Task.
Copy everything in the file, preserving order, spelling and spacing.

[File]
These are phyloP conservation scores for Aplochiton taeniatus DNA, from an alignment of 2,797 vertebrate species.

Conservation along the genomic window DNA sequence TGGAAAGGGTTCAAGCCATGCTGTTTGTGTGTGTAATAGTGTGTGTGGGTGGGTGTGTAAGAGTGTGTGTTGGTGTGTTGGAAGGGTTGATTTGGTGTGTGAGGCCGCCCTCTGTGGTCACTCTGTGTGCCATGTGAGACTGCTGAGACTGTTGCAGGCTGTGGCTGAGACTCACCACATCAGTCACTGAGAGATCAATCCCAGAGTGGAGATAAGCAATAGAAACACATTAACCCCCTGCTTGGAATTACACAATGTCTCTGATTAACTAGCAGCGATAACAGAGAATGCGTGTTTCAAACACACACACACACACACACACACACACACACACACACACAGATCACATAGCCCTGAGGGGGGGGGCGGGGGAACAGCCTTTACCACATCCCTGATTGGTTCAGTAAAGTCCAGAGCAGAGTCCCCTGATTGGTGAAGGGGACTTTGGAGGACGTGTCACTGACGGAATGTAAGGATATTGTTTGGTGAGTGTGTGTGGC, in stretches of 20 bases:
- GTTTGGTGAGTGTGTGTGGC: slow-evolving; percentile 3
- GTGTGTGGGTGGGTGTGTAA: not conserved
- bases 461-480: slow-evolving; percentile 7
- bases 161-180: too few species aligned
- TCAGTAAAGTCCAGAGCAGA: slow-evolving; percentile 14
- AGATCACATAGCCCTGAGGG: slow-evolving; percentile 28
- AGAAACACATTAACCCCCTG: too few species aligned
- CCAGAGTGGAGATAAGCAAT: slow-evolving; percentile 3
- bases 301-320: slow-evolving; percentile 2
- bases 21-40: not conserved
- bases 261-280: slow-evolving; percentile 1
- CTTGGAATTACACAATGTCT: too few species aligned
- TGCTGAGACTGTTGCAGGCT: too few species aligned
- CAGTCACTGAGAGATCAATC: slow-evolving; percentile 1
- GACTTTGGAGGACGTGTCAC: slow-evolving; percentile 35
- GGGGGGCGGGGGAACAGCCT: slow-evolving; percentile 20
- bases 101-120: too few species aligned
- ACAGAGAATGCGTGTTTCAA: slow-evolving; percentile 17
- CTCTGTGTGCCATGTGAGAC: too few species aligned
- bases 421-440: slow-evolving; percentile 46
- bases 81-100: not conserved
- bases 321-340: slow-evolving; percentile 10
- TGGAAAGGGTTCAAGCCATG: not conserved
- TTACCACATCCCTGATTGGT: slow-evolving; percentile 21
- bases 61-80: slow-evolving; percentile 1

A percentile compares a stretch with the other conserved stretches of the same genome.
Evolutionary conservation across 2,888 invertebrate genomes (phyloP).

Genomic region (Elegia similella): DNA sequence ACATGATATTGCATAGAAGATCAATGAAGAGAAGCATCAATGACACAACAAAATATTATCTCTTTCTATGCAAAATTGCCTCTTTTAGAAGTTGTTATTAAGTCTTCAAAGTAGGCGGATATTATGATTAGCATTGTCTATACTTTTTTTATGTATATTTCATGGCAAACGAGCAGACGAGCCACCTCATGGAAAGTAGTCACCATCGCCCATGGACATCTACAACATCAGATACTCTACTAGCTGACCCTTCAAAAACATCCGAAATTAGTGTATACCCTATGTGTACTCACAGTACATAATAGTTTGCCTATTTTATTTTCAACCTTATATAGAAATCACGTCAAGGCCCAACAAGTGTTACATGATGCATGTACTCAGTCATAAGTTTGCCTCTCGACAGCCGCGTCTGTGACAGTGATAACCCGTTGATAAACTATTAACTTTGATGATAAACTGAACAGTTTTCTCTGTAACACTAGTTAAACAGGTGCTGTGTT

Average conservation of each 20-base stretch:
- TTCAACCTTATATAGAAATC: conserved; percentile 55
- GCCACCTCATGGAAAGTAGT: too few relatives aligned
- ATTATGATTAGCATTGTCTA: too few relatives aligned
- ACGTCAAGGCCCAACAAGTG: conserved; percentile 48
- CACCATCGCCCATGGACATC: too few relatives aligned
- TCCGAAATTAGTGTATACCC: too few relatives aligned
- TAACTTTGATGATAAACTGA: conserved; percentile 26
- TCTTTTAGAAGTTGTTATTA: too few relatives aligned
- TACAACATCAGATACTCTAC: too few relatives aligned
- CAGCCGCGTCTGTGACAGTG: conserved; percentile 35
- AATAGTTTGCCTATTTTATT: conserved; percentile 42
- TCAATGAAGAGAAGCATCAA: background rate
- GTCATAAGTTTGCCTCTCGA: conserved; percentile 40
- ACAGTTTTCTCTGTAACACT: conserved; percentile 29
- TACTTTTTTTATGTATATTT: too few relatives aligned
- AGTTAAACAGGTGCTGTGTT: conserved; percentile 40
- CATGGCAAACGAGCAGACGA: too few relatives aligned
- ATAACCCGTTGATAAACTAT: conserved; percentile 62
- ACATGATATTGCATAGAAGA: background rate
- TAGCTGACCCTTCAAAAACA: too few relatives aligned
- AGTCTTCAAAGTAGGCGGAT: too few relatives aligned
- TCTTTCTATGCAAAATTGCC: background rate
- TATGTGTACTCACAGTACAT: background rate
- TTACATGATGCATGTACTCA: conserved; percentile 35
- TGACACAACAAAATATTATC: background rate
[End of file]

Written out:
These are phyloP conservation scores for Aplochiton taeniatus DNA, from an alignment of 2,797 vertebrate species.

Conservation along the genomic window DNA sequence TGGAAAGGGTTCAAGCCATGCTGTTTGTGTGTGTAATAGTGTGTGTGGGTGGGTGTGTAAGAGTGTGTGTTGGTGTGTTGGAAGGGTTGATTTGGTGTGTGAGGCCGCCCTCTGTGGTCACTCTGTGTGCCATGTGAGACTGCTGAGACTGTTGCAGGCTGTGGCTGAGACTCACCACATCAGTCACTGAGAGATCAATCCCAGAGTGGAGATAAGCAATAGAAACACATTAACCCCCTGCTTGGAATTACACAATGTCTCTGATTAACTAGCAGCGATAACAGAGAATGCGTGTTTCAAACACACACACACACACACACACACACACACACACACACACAGATCACATAGCCCTGAGGGGGGGGGCGGGGGAACAGCCTTTACCACATCCCTGATTGGTTCAGTAAAGTCCAGAGCAGAGTCCCCTGATTGGTGAAGGGGACTTTGGAGGACGTGTCACTGACGGAATGTAAGGATATTGTTTGGTGAGTGTGTGTGGC, in stretches of 20 bases:
- GTTTGGTGAGTGTGTGTGGC: slow-evolving; percentile 3
- GTGTGTGGGTGGGTGTGTAA: not conserved
- bases 461-480: slow-evolving; percentile 7
- bases 161-180: too few species aligned
- TCAGTAAAGTCCAGAGCAGA: slow-evolving; percentile 14
- AGATCACATAGCCCTGAGGG: slow-evolving; percentile 28
- AGAAACACATTAACCCCCTG: too few species aligned
- CCAGAGTGGAGATAAGCAAT: slow-evolving; percentile 3
- bases 301-320: slow-evolving; percentile 2
- bases 21-40: not conserved
- bases 261-280: slow-evolving; percentile 1
- CTTGGAATTACACAATGTCT: too few species aligned
- TGCTGAGACTGTTGCAGGCT: too few species aligned
- CAGTCACTGAGAGATCAATC: slow-evolving; percentile 1
- GACTTTGGAGGACGTGTCAC: slow-evolving; percentile 35
- GGGGGGCGGGGGAACAGCCT: slow-evolving; percentile 20
- bases 101-120: too few species aligned
- ACAGAGAATGCGTGTTTCAA: slow-evolving; percentile 17
- CTCTGTGTGCCATGTGAGAC: too few species aligned
- bases 421-440: slow-evolving; percentile 46
- bases 81-100: not conserved
- bases 321-340: slow-evolving; percentile 10
- TGGAAAGGGTTCAAGCCATG: not conserved
- TTACCACATCCCTGATTGGT: slow-evolving; percentile 21
- bases 61-80: slow-evolving; percentile 1

A percentile compares a stretch with the other conserved stretches of the same genome.
Evolutionary conservation across 2,888 invertebrate genomes (phyloP).

Genomic region (Elegia similella): DNA sequence ACATGATATTGCATAGAAGATCAATGAAGAGAAGCATCAATGACACAACAAAATATTATCTCTTTCTATGCAAAATTGCCTCTTTTAGAAGTTGTTATTAAGTCTTCAAAGTAGGCGGATATTATGATTAGCATTGTCTATACTTTTTTTATGTATATTTCATGGCAAACGAGCAGACGAGCCACCTCATGGAAAGTAGTCACCATCGCCCATGGACATCTACAACATCAGATACTCTACTAGCTGACCCTTCAAAAACATCCGAAATTAGTGTATACCCTATGTGTACTCACAGTACATAATAGTTTGCCTATTTTATTTTCAACCTTATATAGAAATCACGTCAAGGCCCAACAAGTGTTACATGATGCATGTACTCAGTCATAAGTTTGCCTCTCGACAGCCGCGTCTGTGACAGTGATAACCCGTTGATAAACTATTAACTTTGATGATAAACTGAACAGTTTTCTCTGTAACACTAGTTAAACAGGTGCTGTGTT

Average conservation of each 20-base stretch:
- TTCAACCTTATATAGAAATC: conserved; percentile 55
- GCCACCTCATGGAAAGTAGT: too few relatives aligned
- ATTATGATTAGCATTGTCTA: too few relatives aligned
- ACGTCAAGGCCCAACAAGTG: conserved; percentile 48
- CACCATCGCCCATGGACATC: too few relatives aligned
- TCCGAAATTAGTGTATACCC: too few relatives aligned
- TAACTTTGATGATAAACTGA: conserved; percentile 26
- TCTTTTAGAAGTTGTTATTA: too few relatives aligned
- TACAACATCAGATACTCTAC: too few relatives aligned
- CAGCCGCGTCTGTGACAGTG: conserved; percentile 35
- AATAGTTTGCCTATTTTATT: conserved; percentile 42
- TCAATGAAGAGAAGCATCAA: background rate
- GTCATAAGTTTGCCTCTCGA: conserved; percentile 40
- ACAGTTTTCTCTGTAACACT: conserved; percentile 29
- TACTTTTTTTATGTATATTT: too few relatives aligned
- AGTTAAACAGGTGCTGTGTT: conserved; percentile 40
- CATGGCAAACGAGCAGACGA: too few relatives aligned
- ATAACCCGTTGATAAACTAT: conserved; percentile 62
- ACATGATATTGCATAGAAGA: background rate
- TAGCTGACCCTTCAAAAACA: too few relatives aligned
- AGTCTTCAAAGTAGGCGGAT: too few relatives aligned
- TCTTTCTATGCAAAATTGCC: background rate
- TATGTGTACTCACAGTACAT: background rate
- TTACATGATGCATGTACTCA: conserved; percentile 35
- TGACACAACAAAATATTATC: background rate